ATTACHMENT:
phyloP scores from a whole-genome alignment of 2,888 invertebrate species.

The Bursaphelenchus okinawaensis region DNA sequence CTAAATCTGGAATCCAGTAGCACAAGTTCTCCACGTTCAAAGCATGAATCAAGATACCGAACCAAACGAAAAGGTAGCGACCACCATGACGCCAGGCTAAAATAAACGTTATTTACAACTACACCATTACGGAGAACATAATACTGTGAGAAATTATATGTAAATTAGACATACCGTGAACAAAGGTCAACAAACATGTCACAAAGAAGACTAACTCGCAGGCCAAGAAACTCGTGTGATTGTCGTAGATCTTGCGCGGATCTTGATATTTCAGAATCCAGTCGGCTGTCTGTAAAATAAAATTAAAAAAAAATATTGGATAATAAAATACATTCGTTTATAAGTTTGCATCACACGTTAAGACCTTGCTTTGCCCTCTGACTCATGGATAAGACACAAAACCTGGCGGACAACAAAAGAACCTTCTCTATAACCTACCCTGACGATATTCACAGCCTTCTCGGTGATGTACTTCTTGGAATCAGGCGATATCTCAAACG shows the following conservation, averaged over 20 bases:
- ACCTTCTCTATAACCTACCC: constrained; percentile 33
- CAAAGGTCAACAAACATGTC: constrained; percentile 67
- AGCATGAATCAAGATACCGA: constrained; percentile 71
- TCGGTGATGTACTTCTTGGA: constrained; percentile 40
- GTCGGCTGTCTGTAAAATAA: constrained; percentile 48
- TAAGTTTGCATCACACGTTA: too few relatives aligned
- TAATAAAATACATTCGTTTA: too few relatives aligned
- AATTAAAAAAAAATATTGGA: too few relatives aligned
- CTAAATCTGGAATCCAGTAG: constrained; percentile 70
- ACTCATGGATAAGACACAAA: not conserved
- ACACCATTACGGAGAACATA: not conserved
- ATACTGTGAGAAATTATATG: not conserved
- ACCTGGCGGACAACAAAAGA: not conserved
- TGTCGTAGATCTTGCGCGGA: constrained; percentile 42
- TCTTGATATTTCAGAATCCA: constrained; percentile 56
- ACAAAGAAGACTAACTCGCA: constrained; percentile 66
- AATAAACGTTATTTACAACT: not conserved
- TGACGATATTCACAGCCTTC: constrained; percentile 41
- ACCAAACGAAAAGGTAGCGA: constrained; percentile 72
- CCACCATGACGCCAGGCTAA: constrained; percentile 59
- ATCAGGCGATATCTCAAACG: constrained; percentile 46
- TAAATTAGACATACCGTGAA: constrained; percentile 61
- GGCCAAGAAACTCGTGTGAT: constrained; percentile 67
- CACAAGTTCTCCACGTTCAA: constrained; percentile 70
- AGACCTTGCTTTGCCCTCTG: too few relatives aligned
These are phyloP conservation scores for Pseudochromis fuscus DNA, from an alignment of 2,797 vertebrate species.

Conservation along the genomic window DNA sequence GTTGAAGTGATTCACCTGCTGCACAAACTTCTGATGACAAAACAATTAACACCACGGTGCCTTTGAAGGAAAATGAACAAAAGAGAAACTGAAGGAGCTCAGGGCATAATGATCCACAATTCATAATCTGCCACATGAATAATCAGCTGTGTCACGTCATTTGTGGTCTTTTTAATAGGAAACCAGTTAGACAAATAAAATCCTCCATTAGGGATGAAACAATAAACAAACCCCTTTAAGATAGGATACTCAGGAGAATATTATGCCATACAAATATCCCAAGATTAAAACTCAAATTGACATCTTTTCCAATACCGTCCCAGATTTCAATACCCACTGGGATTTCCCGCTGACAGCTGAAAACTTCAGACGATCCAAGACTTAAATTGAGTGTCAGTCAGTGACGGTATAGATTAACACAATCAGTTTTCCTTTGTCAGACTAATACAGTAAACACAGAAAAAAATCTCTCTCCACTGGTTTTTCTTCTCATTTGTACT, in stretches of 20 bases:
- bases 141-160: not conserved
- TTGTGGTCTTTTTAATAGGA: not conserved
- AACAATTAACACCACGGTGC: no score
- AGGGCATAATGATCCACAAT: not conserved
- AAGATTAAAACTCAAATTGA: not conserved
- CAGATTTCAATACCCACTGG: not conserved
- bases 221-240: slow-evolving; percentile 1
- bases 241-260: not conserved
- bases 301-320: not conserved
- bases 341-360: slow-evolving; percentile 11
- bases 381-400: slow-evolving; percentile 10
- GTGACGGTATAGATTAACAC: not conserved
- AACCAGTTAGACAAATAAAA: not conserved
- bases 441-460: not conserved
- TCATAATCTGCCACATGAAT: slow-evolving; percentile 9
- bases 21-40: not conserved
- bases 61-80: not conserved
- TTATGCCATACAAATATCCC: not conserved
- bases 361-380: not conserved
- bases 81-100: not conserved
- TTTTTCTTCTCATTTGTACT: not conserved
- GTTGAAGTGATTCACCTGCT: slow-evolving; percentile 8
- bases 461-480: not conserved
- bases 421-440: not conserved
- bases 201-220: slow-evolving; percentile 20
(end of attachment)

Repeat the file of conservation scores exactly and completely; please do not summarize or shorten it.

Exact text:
phyloP scores from a whole-genome alignment of 2,888 invertebrate species.

The Bursaphelenchus okinawaensis region DNA sequence CTAAATCTGGAATCCAGTAGCACAAGTTCTCCACGTTCAAAGCATGAATCAAGATACCGAACCAAACGAAAAGGTAGCGACCACCATGACGCCAGGCTAAAATAAACGTTATTTACAACTACACCATTACGGAGAACATAATACTGTGAGAAATTATATGTAAATTAGACATACCGTGAACAAAGGTCAACAAACATGTCACAAAGAAGACTAACTCGCAGGCCAAGAAACTCGTGTGATTGTCGTAGATCTTGCGCGGATCTTGATATTTCAGAATCCAGTCGGCTGTCTGTAAAATAAAATTAAAAAAAAATATTGGATAATAAAATACATTCGTTTATAAGTTTGCATCACACGTTAAGACCTTGCTTTGCCCTCTGACTCATGGATAAGACACAAAACCTGGCGGACAACAAAAGAACCTTCTCTATAACCTACCCTGACGATATTCACAGCCTTCTCGGTGATGTACTTCTTGGAATCAGGCGATATCTCAAACG shows the following conservation, averaged over 20 bases:
- ACCTTCTCTATAACCTACCC: constrained; percentile 33
- CAAAGGTCAACAAACATGTC: constrained; percentile 67
- AGCATGAATCAAGATACCGA: constrained; percentile 71
- TCGGTGATGTACTTCTTGGA: constrained; percentile 40
- GTCGGCTGTCTGTAAAATAA: constrained; percentile 48
- TAAGTTTGCATCACACGTTA: too few relatives aligned
- TAATAAAATACATTCGTTTA: too few relatives aligned
- AATTAAAAAAAAATATTGGA: too few relatives aligned
- CTAAATCTGGAATCCAGTAG: constrained; percentile 70
- ACTCATGGATAAGACACAAA: not conserved
- ACACCATTACGGAGAACATA: not conserved
- ATACTGTGAGAAATTATATG: not conserved
- ACCTGGCGGACAACAAAAGA: not conserved
- TGTCGTAGATCTTGCGCGGA: constrained; percentile 42
- TCTTGATATTTCAGAATCCA: constrained; percentile 56
- ACAAAGAAGACTAACTCGCA: constrained; percentile 66
- AATAAACGTTATTTACAACT: not conserved
- TGACGATATTCACAGCCTTC: constrained; percentile 41
- ACCAAACGAAAAGGTAGCGA: constrained; percentile 72
- CCACCATGACGCCAGGCTAA: constrained; percentile 59
- ATCAGGCGATATCTCAAACG: constrained; percentile 46
- TAAATTAGACATACCGTGAA: constrained; percentile 61
- GGCCAAGAAACTCGTGTGAT: constrained; percentile 67
- CACAAGTTCTCCACGTTCAA: constrained; percentile 70
- AGACCTTGCTTTGCCCTCTG: too few relatives aligned
These are phyloP conservation scores for Pseudochromis fuscus DNA, from an alignment of 2,797 vertebrate species.

Conservation along the genomic window DNA sequence GTTGAAGTGATTCACCTGCTGCACAAACTTCTGATGACAAAACAATTAACACCACGGTGCCTTTGAAGGAAAATGAACAAAAGAGAAACTGAAGGAGCTCAGGGCATAATGATCCACAATTCATAATCTGCCACATGAATAATCAGCTGTGTCACGTCATTTGTGGTCTTTTTAATAGGAAACCAGTTAGACAAATAAAATCCTCCATTAGGGATGAAACAATAAACAAACCCCTTTAAGATAGGATACTCAGGAGAATATTATGCCATACAAATATCCCAAGATTAAAACTCAAATTGACATCTTTTCCAATACCGTCCCAGATTTCAATACCCACTGGGATTTCCCGCTGACAGCTGAAAACTTCAGACGATCCAAGACTTAAATTGAGTGTCAGTCAGTGACGGTATAGATTAACACAATCAGTTTTCCTTTGTCAGACTAATACAGTAAACACAGAAAAAAATCTCTCTCCACTGGTTTTTCTTCTCATTTGTACT, in stretches of 20 bases:
- bases 141-160: not conserved
- TTGTGGTCTTTTTAATAGGA: not conserved
- AACAATTAACACCACGGTGC: no score
- AGGGCATAATGATCCACAAT: not conserved
- AAGATTAAAACTCAAATTGA: not conserved
- CAGATTTCAATACCCACTGG: not conserved
- bases 221-240: slow-evolving; percentile 1
- bases 241-260: not conserved
- bases 301-320: not conserved
- bases 341-360: slow-evolving; percentile 11
- bases 381-400: slow-evolving; percentile 10
- GTGACGGTATAGATTAACAC: not conserved
- AACCAGTTAGACAAATAAAA: not conserved
- bases 441-460: not conserved
- TCATAATCTGCCACATGAAT: slow-evolving; percentile 9
- bases 21-40: not conserved
- bases 61-80: not conserved
- TTATGCCATACAAATATCCC: not conserved
- bases 361-380: not conserved
- bases 81-100: not conserved
- TTTTTCTTCTCATTTGTACT: not conserved
- GTTGAAGTGATTCACCTGCT: slow-evolving; percentile 8
- bases 461-480: not conserved
- bases 421-440: not conserved
- bases 201-220: slow-evolving; percentile 20